Asia Regulatory Roundup: TGA to Alter Advertising Regulations

Regulatory NewsRegulatory News | 13 March 2018 |  By 

Welcome to our Asia Regulatory Roundup, our weekly overview of the top regulatory news in Asia.
Australia’s TGA to Make Changes to Advertising Regulations
Australia’s Therapeutic Goods Administration (TGA) announced Tuesday that it will make a number of changes this month to its regulations around the advertising of therapeutic goods. Changes will be implemented over the next two years.
Specifically, the TGA said it will increase sanctions and penalties for advertisements that are noncompliant, amend its advertising code and complaints handling system as of 1 July and abolish the requirement for certain advertisements to be pre-approved, beginning 1 July 2020.
“In addition a formal education program including guidance materials will be developed and implemented to support advertisers,” TGA said.
NPPA Study Uncovers Triple-Digit Medical Device Margins
An analysis by India’s drug and device price watchdog has found producers of needles and syringes routinely add three-figure markups to their products. The trade margin analysis is reminiscent of the reviews the National Pharmaceutical Pricing Authority (NPPA) undertook before capping the price of cardiac stents and knee implants.
NPPA performed the review by gathering data from manufacturers and importers to support official records. The result is a comparison of the price to distributors and maximum retail prices of various types of hypodermic and insulin syringes.
For every type of device covered by the review, the average trade margin is at least 200%. Four devices have average trade margins of more than 600%. Those average figures hide some outliers. For a handful of devices, the maximum trade margin identified by NPPA tops 1,000%.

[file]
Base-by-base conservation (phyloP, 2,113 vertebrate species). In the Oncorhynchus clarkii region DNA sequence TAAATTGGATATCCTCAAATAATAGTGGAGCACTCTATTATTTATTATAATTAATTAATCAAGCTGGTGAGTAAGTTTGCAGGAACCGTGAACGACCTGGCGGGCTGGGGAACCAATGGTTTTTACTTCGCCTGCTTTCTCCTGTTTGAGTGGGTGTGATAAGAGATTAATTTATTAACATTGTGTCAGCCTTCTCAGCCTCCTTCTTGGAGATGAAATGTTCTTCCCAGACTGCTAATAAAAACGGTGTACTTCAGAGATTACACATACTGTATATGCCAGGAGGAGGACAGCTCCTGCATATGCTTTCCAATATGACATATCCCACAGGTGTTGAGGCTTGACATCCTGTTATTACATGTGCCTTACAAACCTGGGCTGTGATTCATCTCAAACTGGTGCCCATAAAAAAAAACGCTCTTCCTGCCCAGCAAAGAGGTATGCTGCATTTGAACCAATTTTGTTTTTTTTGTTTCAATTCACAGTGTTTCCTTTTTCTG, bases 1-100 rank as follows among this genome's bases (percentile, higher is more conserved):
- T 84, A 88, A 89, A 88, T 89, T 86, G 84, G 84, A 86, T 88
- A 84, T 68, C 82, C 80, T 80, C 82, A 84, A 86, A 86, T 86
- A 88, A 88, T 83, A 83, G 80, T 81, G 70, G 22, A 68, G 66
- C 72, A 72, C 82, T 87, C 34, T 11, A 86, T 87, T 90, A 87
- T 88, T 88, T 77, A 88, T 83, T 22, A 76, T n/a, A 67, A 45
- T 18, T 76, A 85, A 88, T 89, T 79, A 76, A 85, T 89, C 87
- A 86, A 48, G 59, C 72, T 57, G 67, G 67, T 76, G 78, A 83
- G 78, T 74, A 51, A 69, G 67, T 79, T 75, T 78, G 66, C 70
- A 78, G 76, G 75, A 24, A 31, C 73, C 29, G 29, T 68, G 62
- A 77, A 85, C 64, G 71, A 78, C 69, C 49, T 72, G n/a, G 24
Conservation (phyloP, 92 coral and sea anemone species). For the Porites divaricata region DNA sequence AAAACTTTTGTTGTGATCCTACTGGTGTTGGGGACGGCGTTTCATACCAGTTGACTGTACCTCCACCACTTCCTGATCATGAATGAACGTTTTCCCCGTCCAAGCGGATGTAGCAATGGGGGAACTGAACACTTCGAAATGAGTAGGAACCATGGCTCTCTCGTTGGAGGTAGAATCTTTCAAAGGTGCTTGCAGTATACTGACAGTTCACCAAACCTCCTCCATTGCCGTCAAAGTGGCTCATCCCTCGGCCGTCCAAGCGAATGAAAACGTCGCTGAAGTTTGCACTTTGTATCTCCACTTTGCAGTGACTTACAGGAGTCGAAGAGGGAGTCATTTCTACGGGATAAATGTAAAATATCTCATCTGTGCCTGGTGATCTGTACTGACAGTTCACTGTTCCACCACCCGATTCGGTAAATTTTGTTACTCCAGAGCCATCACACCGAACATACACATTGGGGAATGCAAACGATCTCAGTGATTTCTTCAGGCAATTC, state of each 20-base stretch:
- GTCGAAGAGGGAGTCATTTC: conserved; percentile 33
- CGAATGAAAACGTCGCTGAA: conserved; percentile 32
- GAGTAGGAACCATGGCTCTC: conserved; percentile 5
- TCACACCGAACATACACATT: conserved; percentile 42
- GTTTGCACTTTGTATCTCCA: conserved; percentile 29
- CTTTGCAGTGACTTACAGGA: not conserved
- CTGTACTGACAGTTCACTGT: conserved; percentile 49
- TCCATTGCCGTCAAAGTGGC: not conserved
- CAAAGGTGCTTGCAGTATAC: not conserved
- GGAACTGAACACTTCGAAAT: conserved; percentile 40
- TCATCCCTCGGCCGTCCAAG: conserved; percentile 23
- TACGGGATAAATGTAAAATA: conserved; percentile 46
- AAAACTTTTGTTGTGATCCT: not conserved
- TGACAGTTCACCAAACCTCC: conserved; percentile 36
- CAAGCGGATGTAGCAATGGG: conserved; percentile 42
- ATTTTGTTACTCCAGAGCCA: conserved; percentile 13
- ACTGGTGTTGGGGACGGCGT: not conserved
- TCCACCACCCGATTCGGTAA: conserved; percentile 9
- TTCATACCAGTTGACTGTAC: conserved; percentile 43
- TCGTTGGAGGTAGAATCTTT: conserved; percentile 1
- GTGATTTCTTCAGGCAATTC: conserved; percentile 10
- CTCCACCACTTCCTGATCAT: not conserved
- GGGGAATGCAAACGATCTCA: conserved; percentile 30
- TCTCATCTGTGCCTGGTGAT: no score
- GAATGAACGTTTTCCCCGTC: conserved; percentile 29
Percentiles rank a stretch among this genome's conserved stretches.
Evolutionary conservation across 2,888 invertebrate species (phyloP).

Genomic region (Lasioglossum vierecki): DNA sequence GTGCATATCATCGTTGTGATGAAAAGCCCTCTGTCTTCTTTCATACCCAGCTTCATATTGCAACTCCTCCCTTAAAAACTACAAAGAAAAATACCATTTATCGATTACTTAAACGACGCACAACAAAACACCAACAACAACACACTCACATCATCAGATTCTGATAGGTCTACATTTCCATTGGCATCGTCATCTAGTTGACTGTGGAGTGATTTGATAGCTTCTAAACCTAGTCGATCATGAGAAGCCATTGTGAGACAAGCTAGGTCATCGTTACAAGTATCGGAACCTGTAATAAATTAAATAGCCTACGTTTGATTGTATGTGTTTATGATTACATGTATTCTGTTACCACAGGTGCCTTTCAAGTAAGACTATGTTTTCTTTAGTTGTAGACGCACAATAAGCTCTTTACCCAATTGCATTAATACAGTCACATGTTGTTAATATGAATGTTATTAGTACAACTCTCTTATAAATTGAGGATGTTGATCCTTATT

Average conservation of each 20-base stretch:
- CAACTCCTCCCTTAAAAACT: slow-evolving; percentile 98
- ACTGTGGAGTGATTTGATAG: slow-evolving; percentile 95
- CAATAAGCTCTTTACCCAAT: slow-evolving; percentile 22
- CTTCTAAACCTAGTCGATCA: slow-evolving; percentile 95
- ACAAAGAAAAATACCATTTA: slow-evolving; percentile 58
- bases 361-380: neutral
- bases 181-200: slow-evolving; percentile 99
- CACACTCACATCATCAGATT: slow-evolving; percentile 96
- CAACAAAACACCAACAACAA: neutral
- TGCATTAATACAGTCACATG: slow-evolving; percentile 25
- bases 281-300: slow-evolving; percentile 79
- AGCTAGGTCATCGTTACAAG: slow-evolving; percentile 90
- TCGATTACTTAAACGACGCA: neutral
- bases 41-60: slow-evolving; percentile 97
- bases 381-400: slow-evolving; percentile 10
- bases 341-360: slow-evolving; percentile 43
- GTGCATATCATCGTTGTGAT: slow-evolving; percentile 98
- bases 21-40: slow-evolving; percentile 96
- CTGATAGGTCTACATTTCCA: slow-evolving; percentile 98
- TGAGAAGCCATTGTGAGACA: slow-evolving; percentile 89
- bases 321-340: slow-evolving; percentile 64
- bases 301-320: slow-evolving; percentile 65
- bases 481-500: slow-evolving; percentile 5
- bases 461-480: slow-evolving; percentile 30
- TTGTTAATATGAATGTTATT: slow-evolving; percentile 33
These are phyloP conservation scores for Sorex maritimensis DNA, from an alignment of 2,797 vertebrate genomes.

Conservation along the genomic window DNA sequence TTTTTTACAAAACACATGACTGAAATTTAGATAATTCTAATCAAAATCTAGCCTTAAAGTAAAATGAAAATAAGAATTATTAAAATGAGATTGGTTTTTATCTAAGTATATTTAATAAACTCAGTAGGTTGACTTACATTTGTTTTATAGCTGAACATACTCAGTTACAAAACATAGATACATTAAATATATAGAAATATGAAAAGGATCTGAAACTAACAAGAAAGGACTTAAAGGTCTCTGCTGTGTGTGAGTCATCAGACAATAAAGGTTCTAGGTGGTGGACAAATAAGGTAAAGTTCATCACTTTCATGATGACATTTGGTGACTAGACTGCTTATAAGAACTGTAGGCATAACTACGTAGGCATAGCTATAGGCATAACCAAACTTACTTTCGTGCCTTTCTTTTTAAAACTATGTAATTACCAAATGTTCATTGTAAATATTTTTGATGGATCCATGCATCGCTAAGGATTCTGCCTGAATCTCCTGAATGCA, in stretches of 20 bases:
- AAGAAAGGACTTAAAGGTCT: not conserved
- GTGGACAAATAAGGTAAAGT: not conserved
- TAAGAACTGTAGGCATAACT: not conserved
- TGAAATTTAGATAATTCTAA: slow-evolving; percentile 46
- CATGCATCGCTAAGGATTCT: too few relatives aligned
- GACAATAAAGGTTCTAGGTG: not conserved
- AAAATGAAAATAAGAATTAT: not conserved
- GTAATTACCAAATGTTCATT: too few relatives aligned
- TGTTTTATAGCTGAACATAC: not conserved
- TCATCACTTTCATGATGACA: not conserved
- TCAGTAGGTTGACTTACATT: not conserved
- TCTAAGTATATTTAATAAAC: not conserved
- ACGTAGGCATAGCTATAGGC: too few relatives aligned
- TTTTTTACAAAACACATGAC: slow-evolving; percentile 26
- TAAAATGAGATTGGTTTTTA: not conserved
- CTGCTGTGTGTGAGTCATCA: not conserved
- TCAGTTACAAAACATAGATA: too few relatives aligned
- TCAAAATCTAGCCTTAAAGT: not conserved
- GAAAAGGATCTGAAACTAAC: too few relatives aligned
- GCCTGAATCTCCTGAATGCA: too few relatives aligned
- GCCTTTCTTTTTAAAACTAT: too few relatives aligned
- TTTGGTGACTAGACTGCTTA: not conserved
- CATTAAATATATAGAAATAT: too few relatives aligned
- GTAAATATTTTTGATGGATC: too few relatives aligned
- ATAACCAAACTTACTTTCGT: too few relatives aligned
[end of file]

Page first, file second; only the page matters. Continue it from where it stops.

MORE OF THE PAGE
The findings have sparked calls for NPPA to cap prices. Some manufacturers of needles and syringes sought to deter NPPA from capping the prices of their products by voluntarily agreeing to cap margins at 75% late last year. However, with other companies opting against self-regulation, the move has reportedly had unintended consequences for firms that capped their margins.
“In the last month, we have lost accounts from as many as 50 hospitals because we decided to self-regulate,” an anonymous syringe manufacturer told The Economic Times. “Some hospitals have told us that they will be switching to companies that can give better margins.”
NPPA referred to the self-regulation initiative last month when discussing the prices private hospitals charge patients for syringes and other pieces of medical equipment. The agency said some device manufacturers had asked it to intervene “in rationalizing the trade margins so that it is compulsorily compiled by all.” NPPA said it was “closely monitoring the developments” but revealed nothing about its willingness to intervene to address what it sees as “unethical profiteering in a failed market.”
The report on hospital margins was seen by some people as the trigger for the transfer of NPPA chairman Bhupendra Singh to another agency. The notice disclosing the syringe trade margins is dated 1 March, the day of Singh’s departure, but as is common with Indian regulatory releases was only made public several days later.
NPPA Memo, The Economic Times
Australia Publishes Major Revision to Clinical Trial Handbook
The Therapeutic Goods Administration (TGA) of Australia has revised its guidance on running clinical trials. TGA’s revisions, its first major changes to the document since 2006, bring the text into line with the current regulatory environment and provide more detail about how to set up and run studies in Australia.
Version 2.0 of the guidance touches on all aspects of clinical trials, from broad basics such as the different phases, through to more advanced, Australia-specific aspects of getting a study approved. TGA hopes this will help sponsors, ethics committees, investigators and other groups understand their roles and obligations. The earlier document covered some of the same ground but in less detail, and aspects of its advice had been rendered obsolete by regulatory changes in Australia.